Tag: Paul Kincaid

The art of science fiction

Martin Lewis has been wondering just how many (or how few) contemporary science fiction writers are really stretching with their art – not just writing well, but going further to create works which are uniquely their own, rather than cleaving too closely to the well-worn paths of the genre. People like M. John Harrison, Christopher Priest, Adam Roberts… I joined in with the comments, which concluded that it’s hard to think of many such authors.

This discussion comes in the wake of a review by the science fiction critic Paul Kincaid of three ‘best of the year’ anthologies, in which he argued that many of the stories in those books felt tired, carried a sense of going through the motions. Responses to Kincaid’s review included Martin Lewis’s one about aesthetics, and Jonathan McCalmont‘s more political take, where he suggested that sf authors were shying away from serious engagement with the issues facing us now and in the future.

I recognise the problem McCalmont highlights, but I’m closer to Lewis’s view here. Partly this is because, by inclination, I’m more interested in the artistry of fiction than its politics. But it’s also because I think there are many valid ways of using the tropes of sf to create fiction with substance – and that it’s substance in general that is most lacking from contemporary sf  (to be clear, by ‘substance’ I mean the kind of artistry for which Lewis is calling).

There’s a clear reluctance in the published genre right now to write across established conventions rather than within them. Martin Lewis comes up against some of the problems inherent in this when he sees ‘resource sf’ take contemporary issues of scarcity and consumption and then fall back on traditional narrative patterns, thereby losing its edge. Fiction can’t engage fully with the specifics of issues unless it develops specific approaches to writing about them. This is why Adam Roberts’ By Light Alone speaks so loudly to the present: not just because its concerns are current, but because there’s also a freshness to how it treats them.

But the tropes and tools of science fiction don’t belong solely in the box marked ‘science fiction’, and haven’t for some time. I would go so far as to say that you are more likely to find creative approaches to sf (however successful) in works published as mainstream. It’s there where writers seem to feel most inclined to go their own way with sf tropes. However successful you consider (say) Girl Reading, A Visit from the Goon Squad, or How to Live Safely in a Science Fictional Universe, all present a distinctive vision; their authors shape the material of sf in ways that others wouldn’t. The field is richer because of that.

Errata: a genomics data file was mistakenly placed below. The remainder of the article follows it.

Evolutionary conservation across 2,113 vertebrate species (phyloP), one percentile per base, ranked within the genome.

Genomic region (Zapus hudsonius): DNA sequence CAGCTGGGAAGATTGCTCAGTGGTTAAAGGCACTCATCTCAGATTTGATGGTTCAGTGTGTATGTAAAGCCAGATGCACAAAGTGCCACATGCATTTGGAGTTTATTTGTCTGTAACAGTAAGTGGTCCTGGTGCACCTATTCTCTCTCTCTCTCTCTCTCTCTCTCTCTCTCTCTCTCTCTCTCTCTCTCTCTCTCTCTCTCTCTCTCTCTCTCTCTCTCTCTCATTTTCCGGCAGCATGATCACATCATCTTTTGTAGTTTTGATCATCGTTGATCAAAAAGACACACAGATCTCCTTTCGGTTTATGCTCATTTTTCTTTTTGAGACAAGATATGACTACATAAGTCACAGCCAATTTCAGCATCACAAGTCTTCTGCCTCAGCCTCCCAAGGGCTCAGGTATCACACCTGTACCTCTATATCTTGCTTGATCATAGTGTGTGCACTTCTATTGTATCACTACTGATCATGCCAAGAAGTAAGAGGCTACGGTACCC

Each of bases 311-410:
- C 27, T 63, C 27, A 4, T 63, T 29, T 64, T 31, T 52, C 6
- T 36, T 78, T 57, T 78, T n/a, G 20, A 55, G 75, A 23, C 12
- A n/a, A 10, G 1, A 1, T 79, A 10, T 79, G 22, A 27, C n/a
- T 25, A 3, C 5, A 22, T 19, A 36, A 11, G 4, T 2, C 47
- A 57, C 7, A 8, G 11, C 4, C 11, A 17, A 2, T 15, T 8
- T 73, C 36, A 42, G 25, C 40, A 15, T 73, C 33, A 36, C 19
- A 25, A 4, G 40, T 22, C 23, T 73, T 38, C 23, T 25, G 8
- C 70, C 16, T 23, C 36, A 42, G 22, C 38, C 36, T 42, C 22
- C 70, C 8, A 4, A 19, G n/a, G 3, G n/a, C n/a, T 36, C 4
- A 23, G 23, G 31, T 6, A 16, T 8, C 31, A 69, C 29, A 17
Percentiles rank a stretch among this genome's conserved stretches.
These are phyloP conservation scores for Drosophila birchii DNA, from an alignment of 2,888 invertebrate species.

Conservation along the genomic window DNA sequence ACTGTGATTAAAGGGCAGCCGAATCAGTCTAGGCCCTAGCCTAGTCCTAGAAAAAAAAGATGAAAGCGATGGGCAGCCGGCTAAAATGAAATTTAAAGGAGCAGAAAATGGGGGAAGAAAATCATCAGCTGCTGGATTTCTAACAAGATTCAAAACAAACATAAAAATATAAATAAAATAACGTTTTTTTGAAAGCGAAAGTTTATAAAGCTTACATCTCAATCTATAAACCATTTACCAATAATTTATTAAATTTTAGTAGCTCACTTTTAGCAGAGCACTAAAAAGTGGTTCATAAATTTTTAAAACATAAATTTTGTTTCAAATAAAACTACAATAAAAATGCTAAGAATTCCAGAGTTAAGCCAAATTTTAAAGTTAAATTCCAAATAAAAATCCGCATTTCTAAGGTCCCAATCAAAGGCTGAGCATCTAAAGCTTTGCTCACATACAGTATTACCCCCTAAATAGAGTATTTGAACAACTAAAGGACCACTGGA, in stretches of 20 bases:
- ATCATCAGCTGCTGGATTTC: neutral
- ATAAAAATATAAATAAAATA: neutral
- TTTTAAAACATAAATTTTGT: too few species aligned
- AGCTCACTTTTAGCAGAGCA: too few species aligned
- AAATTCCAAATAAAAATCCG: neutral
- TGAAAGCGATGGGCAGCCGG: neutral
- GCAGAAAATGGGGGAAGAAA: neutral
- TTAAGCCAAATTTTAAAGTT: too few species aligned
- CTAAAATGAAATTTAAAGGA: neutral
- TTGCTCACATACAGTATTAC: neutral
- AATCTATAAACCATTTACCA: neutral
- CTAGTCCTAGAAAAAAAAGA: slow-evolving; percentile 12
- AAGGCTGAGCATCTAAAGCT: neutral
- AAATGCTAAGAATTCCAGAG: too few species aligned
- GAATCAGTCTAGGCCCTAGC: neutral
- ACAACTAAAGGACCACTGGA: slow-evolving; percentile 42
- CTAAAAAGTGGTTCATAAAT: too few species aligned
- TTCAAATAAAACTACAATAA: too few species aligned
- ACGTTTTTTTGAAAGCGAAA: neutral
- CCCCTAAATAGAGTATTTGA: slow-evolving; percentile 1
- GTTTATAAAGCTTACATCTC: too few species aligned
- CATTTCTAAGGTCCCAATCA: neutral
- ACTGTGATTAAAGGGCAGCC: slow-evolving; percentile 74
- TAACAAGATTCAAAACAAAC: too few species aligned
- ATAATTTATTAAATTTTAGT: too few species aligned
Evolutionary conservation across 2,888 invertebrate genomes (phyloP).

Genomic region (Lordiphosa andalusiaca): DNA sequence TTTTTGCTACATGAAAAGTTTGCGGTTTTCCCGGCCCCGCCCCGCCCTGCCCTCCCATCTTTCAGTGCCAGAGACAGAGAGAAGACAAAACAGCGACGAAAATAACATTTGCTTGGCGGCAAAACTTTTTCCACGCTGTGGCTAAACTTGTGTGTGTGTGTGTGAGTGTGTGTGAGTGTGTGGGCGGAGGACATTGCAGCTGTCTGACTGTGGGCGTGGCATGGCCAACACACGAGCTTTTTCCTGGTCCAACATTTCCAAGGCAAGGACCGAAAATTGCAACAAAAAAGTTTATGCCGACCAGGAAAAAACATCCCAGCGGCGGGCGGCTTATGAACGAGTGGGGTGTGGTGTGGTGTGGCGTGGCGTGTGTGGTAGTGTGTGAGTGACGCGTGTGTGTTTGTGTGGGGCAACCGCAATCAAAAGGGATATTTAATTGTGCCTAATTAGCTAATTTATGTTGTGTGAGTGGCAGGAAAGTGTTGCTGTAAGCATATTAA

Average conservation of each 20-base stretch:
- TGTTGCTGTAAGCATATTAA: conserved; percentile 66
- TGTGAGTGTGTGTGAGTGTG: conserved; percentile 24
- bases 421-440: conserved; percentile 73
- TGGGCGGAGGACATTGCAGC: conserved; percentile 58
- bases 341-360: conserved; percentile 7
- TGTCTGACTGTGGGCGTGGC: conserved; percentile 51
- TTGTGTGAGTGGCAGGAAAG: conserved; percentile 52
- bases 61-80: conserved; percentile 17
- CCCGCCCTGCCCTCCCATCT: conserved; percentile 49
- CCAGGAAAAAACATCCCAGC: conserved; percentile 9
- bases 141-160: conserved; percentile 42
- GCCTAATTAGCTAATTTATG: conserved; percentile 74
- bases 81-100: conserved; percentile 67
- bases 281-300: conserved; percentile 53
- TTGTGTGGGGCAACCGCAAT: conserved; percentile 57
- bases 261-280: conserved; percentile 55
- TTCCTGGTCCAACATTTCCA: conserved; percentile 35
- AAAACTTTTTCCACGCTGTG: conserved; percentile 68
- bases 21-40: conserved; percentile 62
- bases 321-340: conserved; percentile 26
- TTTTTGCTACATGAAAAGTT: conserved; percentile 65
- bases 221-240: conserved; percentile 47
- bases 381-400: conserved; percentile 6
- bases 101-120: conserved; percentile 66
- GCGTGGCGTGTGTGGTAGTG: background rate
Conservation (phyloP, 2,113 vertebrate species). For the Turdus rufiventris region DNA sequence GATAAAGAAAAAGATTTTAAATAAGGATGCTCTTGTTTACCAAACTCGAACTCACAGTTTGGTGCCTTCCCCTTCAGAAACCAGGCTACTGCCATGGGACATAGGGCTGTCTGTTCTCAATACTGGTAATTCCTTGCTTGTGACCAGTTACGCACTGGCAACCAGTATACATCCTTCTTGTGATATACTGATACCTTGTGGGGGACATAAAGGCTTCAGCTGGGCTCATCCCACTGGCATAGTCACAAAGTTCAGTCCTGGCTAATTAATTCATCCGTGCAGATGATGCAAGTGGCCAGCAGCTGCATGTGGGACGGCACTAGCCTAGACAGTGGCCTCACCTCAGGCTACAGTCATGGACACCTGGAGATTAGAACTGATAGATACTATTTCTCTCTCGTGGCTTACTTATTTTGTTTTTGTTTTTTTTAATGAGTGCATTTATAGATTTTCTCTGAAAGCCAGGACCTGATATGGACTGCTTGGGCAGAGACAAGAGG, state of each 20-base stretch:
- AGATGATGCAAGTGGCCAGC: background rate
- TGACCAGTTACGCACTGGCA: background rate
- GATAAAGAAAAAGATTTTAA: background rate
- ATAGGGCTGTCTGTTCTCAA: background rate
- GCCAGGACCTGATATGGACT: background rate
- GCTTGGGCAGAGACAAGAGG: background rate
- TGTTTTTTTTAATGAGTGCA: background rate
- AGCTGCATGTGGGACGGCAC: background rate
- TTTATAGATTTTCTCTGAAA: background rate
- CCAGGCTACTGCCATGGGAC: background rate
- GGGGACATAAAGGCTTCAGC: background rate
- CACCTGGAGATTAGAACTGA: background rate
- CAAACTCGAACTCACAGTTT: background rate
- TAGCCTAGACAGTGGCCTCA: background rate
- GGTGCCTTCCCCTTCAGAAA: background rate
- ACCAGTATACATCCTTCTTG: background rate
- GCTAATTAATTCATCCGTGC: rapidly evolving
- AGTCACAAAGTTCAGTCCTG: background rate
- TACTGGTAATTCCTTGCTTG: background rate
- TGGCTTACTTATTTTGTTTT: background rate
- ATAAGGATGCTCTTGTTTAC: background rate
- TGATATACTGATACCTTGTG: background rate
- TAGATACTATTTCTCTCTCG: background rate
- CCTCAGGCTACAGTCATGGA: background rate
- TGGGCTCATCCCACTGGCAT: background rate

This is not to say that genre sf couldn’t also show the mainstream a thing or two. A couple of months ago, Max Cairnduff argued in a blog post that contemporary Anglo-American literature wasn’t doing enough to engage with the contemporary world. It’s not all that different from the challenge Jonathan McCalmont makes towards sf. I could see mainstream realist literature drawing usefully on the techniques science fiction has for making arguments about the world (the question of whether genre sf needs to draw more on those techniques notwithstanding). But I also think genre sf could do with taking notes from its mainstream cousins on how to strengthen its own art.

What I’ll be doing at Eastercon

I have some news.

Eastercon, for those who don’t know, is the British national science fiction comvention. It’s held in a different place each year, over the Easter weekend; this year’s is Odyssey 2010, at Heathrow. I went last year for the first time, just for a couple of days; it was fun, but I decided that I’d only really get the best from it if I went for all four days. So, this will be my first full Eastercon.

But that’s not the news. The news is another first.

I’m going to be on a panel.